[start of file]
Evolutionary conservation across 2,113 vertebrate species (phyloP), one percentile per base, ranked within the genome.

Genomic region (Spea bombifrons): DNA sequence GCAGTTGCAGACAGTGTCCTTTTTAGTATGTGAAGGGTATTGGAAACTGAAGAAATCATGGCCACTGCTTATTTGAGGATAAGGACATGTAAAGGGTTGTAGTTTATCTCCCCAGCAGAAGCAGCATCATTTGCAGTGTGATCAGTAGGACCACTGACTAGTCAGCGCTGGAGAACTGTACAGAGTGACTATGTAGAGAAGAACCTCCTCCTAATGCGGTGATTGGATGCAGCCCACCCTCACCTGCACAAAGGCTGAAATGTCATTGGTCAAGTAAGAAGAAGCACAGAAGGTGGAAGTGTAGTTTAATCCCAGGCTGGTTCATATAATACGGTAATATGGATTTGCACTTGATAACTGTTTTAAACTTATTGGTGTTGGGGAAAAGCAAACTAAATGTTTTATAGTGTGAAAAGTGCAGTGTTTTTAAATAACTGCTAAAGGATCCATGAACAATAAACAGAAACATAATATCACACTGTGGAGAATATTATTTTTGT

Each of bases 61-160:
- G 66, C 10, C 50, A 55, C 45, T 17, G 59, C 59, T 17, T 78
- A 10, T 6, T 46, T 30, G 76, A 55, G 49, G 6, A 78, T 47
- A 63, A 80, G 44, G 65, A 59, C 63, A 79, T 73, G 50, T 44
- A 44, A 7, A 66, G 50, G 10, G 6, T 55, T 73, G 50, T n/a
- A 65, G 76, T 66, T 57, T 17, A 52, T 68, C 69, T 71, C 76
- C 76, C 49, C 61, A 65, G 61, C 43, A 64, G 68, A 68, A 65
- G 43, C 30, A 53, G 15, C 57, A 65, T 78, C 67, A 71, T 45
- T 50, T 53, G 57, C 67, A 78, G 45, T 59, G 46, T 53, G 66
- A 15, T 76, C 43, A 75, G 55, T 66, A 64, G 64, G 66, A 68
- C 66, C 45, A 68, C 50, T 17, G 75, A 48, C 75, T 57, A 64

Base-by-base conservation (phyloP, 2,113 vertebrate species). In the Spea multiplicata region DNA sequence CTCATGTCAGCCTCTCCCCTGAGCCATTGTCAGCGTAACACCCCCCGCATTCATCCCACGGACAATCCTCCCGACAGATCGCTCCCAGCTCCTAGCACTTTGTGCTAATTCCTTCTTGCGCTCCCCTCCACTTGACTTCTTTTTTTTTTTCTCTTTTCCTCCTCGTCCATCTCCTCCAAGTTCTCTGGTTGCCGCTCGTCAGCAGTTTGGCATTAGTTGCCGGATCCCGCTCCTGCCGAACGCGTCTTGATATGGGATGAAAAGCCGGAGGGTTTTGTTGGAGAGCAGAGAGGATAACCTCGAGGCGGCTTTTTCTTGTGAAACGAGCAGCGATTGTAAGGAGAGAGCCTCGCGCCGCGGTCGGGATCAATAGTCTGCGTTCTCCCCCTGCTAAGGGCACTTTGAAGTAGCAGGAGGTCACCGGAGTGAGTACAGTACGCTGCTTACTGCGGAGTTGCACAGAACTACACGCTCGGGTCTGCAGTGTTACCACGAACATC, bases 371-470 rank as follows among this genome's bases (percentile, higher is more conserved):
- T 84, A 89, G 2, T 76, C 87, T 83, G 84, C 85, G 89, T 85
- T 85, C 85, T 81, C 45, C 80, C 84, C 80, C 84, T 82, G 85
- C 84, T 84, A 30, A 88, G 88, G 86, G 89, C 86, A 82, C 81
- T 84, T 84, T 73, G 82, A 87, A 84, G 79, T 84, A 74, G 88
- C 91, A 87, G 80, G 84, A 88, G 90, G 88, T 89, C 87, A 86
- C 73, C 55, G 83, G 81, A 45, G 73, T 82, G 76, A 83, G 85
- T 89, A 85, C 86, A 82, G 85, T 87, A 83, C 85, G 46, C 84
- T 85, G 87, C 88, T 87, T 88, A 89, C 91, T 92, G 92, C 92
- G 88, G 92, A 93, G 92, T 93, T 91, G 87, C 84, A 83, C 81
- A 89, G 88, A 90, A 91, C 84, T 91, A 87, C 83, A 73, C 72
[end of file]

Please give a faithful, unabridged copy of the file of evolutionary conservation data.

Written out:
Evolutionary conservation across 2,113 vertebrate species (phyloP), one percentile per base, ranked within the genome.

Genomic region (Spea bombifrons): DNA sequence GCAGTTGCAGACAGTGTCCTTTTTAGTATGTGAAGGGTATTGGAAACTGAAGAAATCATGGCCACTGCTTATTTGAGGATAAGGACATGTAAAGGGTTGTAGTTTATCTCCCCAGCAGAAGCAGCATCATTTGCAGTGTGATCAGTAGGACCACTGACTAGTCAGCGCTGGAGAACTGTACAGAGTGACTATGTAGAGAAGAACCTCCTCCTAATGCGGTGATTGGATGCAGCCCACCCTCACCTGCACAAAGGCTGAAATGTCATTGGTCAAGTAAGAAGAAGCACAGAAGGTGGAAGTGTAGTTTAATCCCAGGCTGGTTCATATAATACGGTAATATGGATTTGCACTTGATAACTGTTTTAAACTTATTGGTGTTGGGGAAAAGCAAACTAAATGTTTTATAGTGTGAAAAGTGCAGTGTTTTTAAATAACTGCTAAAGGATCCATGAACAATAAACAGAAACATAATATCACACTGTGGAGAATATTATTTTTGT

Each of bases 61-160:
- G 66, C 10, C 50, A 55, C 45, T 17, G 59, C 59, T 17, T 78
- A 10, T 6, T 46, T 30, G 76, A 55, G 49, G 6, A 78, T 47
- A 63, A 80, G 44, G 65, A 59, C 63, A 79, T 73, G 50, T 44
- A 44, A 7, A 66, G 50, G 10, G 6, T 55, T 73, G 50, T n/a
- A 65, G 76, T 66, T 57, T 17, A 52, T 68, C 69, T 71, C 76
- C 76, C 49, C 61, A 65, G 61, C 43, A 64, G 68, A 68, A 65
- G 43, C 30, A 53, G 15, C 57, A 65, T 78, C 67, A 71, T 45
- T 50, T 53, G 57, C 67, A 78, G 45, T 59, G 46, T 53, G 66
- A 15, T 76, C 43, A 75, G 55, T 66, A 64, G 64, G 66, A 68
- C 66, C 45, A 68, C 50, T 17, G 75, A 48, C 75, T 57, A 64

Base-by-base conservation (phyloP, 2,113 vertebrate species). In the Spea multiplicata region DNA sequence CTCATGTCAGCCTCTCCCCTGAGCCATTGTCAGCGTAACACCCCCCGCATTCATCCCACGGACAATCCTCCCGACAGATCGCTCCCAGCTCCTAGCACTTTGTGCTAATTCCTTCTTGCGCTCCCCTCCACTTGACTTCTTTTTTTTTTTCTCTTTTCCTCCTCGTCCATCTCCTCCAAGTTCTCTGGTTGCCGCTCGTCAGCAGTTTGGCATTAGTTGCCGGATCCCGCTCCTGCCGAACGCGTCTTGATATGGGATGAAAAGCCGGAGGGTTTTGTTGGAGAGCAGAGAGGATAACCTCGAGGCGGCTTTTTCTTGTGAAACGAGCAGCGATTGTAAGGAGAGAGCCTCGCGCCGCGGTCGGGATCAATAGTCTGCGTTCTCCCCCTGCTAAGGGCACTTTGAAGTAGCAGGAGGTCACCGGAGTGAGTACAGTACGCTGCTTACTGCGGAGTTGCACAGAACTACACGCTCGGGTCTGCAGTGTTACCACGAACATC, bases 371-470 rank as follows among this genome's bases (percentile, higher is more conserved):
- T 84, A 89, G 2, T 76, C 87, T 83, G 84, C 85, G 89, T 85
- T 85, C 85, T 81, C 45, C 80, C 84, C 80, C 84, T 82, G 85
- C 84, T 84, A 30, A 88, G 88, G 86, G 89, C 86, A 82, C 81
- T 84, T 84, T 73, G 82, A 87, A 84, G 79, T 84, A 74, G 88
- C 91, A 87, G 80, G 84, A 88, G 90, G 88, T 89, C 87, A 86
- C 73, C 55, G 83, G 81, A 45, G 73, T 82, G 76, A 83, G 85
- T 89, A 85, C 86, A 82, G 85, T 87, A 83, C 85, G 46, C 84
- T 85, G 87, C 88, T 87, T 88, A 89, C 91, T 92, G 92, C 92
- G 88, G 92, A 93, G 92, T 93, T 91, G 87, C 84, A 83, C 81
- A 89, G 88, A 90, A 91, C 84, T 91, A 87, C 83, A 73, C 72